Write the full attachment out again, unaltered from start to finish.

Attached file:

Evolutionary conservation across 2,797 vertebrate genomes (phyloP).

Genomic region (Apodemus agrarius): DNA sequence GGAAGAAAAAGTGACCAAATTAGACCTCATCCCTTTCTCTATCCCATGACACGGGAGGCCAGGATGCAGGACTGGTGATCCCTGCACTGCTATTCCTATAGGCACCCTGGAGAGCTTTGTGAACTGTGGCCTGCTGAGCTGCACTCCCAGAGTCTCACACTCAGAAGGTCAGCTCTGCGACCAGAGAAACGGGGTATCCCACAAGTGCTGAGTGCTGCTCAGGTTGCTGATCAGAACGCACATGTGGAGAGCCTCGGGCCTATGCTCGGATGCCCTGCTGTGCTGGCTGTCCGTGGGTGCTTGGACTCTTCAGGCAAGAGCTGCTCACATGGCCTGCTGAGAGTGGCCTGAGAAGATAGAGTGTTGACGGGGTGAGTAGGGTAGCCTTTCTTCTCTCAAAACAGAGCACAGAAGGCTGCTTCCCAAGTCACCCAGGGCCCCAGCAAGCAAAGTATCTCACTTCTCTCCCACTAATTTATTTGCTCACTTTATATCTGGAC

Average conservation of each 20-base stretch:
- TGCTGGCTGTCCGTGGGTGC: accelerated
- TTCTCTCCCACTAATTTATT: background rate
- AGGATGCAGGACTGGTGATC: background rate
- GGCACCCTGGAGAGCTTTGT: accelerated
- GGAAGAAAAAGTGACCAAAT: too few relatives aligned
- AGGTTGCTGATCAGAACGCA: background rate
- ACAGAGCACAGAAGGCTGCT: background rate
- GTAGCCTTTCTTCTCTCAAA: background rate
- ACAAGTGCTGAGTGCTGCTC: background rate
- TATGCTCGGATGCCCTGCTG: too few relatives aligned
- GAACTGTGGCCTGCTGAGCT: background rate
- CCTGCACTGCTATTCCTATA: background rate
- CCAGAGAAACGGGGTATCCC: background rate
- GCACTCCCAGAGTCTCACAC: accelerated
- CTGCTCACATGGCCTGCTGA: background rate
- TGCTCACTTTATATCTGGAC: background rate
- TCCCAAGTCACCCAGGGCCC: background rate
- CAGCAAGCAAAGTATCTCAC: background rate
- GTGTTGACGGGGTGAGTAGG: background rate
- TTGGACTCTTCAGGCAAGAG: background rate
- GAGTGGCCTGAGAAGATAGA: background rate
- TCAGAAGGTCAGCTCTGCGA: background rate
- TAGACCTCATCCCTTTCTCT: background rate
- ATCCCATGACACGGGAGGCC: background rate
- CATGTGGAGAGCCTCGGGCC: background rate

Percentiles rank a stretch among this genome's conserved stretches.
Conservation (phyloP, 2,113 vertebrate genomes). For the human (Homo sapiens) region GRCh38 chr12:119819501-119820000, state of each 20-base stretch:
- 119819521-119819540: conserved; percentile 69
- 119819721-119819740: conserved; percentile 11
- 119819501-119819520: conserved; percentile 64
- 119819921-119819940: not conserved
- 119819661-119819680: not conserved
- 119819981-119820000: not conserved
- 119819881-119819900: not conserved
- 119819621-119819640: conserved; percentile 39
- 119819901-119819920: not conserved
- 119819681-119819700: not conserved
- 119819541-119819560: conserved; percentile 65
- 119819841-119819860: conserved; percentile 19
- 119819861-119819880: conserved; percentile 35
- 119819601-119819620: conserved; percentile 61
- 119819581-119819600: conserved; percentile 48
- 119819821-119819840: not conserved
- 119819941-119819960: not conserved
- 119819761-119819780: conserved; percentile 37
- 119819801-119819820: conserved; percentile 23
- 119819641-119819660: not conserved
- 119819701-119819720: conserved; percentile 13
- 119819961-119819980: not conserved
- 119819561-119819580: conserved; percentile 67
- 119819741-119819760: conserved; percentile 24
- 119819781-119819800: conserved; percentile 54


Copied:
Evolutionary conservation across 2,797 vertebrate genomes (phyloP).

Genomic region (Apodemus agrarius): DNA sequence GGAAGAAAAAGTGACCAAATTAGACCTCATCCCTTTCTCTATCCCATGACACGGGAGGCCAGGATGCAGGACTGGTGATCCCTGCACTGCTATTCCTATAGGCACCCTGGAGAGCTTTGTGAACTGTGGCCTGCTGAGCTGCACTCCCAGAGTCTCACACTCAGAAGGTCAGCTCTGCGACCAGAGAAACGGGGTATCCCACAAGTGCTGAGTGCTGCTCAGGTTGCTGATCAGAACGCACATGTGGAGAGCCTCGGGCCTATGCTCGGATGCCCTGCTGTGCTGGCTGTCCGTGGGTGCTTGGACTCTTCAGGCAAGAGCTGCTCACATGGCCTGCTGAGAGTGGCCTGAGAAGATAGAGTGTTGACGGGGTGAGTAGGGTAGCCTTTCTTCTCTCAAAACAGAGCACAGAAGGCTGCTTCCCAAGTCACCCAGGGCCCCAGCAAGCAAAGTATCTCACTTCTCTCCCACTAATTTATTTGCTCACTTTATATCTGGAC

Average conservation of each 20-base stretch:
- TGCTGGCTGTCCGTGGGTGC: accelerated
- TTCTCTCCCACTAATTTATT: background rate
- AGGATGCAGGACTGGTGATC: background rate
- GGCACCCTGGAGAGCTTTGT: accelerated
- GGAAGAAAAAGTGACCAAAT: too few relatives aligned
- AGGTTGCTGATCAGAACGCA: background rate
- ACAGAGCACAGAAGGCTGCT: background rate
- GTAGCCTTTCTTCTCTCAAA: background rate
- ACAAGTGCTGAGTGCTGCTC: background rate
- TATGCTCGGATGCCCTGCTG: too few relatives aligned
- GAACTGTGGCCTGCTGAGCT: background rate
- CCTGCACTGCTATTCCTATA: background rate
- CCAGAGAAACGGGGTATCCC: background rate
- GCACTCCCAGAGTCTCACAC: accelerated
- CTGCTCACATGGCCTGCTGA: background rate
- TGCTCACTTTATATCTGGAC: background rate
- TCCCAAGTCACCCAGGGCCC: background rate
- CAGCAAGCAAAGTATCTCAC: background rate
- GTGTTGACGGGGTGAGTAGG: background rate
- TTGGACTCTTCAGGCAAGAG: background rate
- GAGTGGCCTGAGAAGATAGA: background rate
- TCAGAAGGTCAGCTCTGCGA: background rate
- TAGACCTCATCCCTTTCTCT: background rate
- ATCCCATGACACGGGAGGCC: background rate
- CATGTGGAGAGCCTCGGGCC: background rate

Percentiles rank a stretch among this genome's conserved stretches.
Conservation (phyloP, 2,113 vertebrate genomes). For the human (Homo sapiens) region GRCh38 chr12:119819501-119820000, state of each 20-base stretch:
- 119819521-119819540: conserved; percentile 69
- 119819721-119819740: conserved; percentile 11
- 119819501-119819520: conserved; percentile 64
- 119819921-119819940: not conserved
- 119819661-119819680: not conserved
- 119819981-119820000: not conserved
- 119819881-119819900: not conserved
- 119819621-119819640: conserved; percentile 39
- 119819901-119819920: not conserved
- 119819681-119819700: not conserved
- 119819541-119819560: conserved; percentile 65
- 119819841-119819860: conserved; percentile 19
- 119819861-119819880: conserved; percentile 35
- 119819601-119819620: conserved; percentile 61
- 119819581-119819600: conserved; percentile 48
- 119819821-119819840: not conserved
- 119819941-119819960: not conserved
- 119819761-119819780: conserved; percentile 37
- 119819801-119819820: conserved; percentile 23
- 119819641-119819660: not conserved
- 119819701-119819720: conserved; percentile 13
- 119819961-119819980: not conserved
- 119819561-119819580: conserved; percentile 67
- 119819741-119819760: conserved; percentile 24
- 119819781-119819800: conserved; percentile 54